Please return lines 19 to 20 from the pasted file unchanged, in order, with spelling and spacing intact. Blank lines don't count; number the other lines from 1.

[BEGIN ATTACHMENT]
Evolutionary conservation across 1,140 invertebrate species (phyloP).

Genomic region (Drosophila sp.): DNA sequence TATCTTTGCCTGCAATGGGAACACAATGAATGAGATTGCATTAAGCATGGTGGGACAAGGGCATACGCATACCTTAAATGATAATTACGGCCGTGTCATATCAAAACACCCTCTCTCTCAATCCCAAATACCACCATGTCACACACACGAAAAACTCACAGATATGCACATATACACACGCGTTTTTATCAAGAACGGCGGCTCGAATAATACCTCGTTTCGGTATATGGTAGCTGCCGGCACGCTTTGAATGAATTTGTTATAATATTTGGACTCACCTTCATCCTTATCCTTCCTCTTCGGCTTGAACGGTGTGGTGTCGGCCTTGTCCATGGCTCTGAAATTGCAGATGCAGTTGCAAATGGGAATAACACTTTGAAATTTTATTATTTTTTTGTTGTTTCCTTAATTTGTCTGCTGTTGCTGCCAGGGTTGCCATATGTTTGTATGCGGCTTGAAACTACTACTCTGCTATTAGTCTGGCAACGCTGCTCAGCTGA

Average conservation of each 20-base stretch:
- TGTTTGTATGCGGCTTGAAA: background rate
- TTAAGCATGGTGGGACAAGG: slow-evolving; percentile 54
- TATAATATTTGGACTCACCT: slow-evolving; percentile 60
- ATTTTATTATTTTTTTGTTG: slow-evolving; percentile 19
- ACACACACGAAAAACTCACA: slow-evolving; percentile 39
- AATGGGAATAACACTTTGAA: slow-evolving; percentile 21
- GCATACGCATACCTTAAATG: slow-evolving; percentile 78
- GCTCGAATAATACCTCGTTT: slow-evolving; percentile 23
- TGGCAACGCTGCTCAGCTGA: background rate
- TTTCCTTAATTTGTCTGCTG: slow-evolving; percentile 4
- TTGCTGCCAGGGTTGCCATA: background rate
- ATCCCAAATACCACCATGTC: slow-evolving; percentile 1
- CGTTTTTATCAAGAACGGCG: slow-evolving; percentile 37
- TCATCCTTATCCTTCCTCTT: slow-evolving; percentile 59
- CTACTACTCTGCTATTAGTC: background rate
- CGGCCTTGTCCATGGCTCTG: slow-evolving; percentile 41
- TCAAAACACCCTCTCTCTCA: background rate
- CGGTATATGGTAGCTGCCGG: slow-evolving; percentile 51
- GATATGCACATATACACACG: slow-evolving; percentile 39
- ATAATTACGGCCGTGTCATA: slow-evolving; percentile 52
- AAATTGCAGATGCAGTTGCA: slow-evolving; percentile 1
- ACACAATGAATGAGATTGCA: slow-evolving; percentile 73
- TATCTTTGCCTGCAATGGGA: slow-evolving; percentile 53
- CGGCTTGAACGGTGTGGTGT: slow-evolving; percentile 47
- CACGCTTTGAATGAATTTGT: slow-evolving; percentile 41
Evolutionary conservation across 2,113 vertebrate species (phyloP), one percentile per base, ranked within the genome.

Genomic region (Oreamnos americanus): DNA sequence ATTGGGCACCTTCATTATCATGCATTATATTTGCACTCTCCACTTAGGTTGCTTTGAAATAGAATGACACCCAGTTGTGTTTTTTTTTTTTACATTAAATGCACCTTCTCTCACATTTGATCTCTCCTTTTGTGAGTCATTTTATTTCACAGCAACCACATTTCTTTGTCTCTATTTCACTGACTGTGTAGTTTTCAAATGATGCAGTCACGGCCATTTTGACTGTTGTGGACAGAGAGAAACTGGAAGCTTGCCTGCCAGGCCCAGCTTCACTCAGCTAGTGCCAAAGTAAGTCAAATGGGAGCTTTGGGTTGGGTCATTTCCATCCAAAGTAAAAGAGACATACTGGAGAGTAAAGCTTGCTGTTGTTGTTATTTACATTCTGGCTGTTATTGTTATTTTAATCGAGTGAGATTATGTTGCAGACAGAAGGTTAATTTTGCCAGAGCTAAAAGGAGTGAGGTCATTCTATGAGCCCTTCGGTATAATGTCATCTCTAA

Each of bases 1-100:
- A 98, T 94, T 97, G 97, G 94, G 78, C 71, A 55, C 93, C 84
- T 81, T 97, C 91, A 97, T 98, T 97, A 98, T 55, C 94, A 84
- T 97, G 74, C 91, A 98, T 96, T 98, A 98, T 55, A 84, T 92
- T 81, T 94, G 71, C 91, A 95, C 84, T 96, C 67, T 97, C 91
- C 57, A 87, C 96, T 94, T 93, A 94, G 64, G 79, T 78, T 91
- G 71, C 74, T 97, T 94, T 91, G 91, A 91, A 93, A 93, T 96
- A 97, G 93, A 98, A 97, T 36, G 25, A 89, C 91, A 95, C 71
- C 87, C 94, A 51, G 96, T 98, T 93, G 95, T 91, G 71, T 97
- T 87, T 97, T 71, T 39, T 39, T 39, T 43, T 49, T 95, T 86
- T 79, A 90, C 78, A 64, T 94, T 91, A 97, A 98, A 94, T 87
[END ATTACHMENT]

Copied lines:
- CGGCCTTGTCCATGGCTCTG: slow-evolving; percentile 41
- TCAAAACACCCTCTCTCTCA: background rate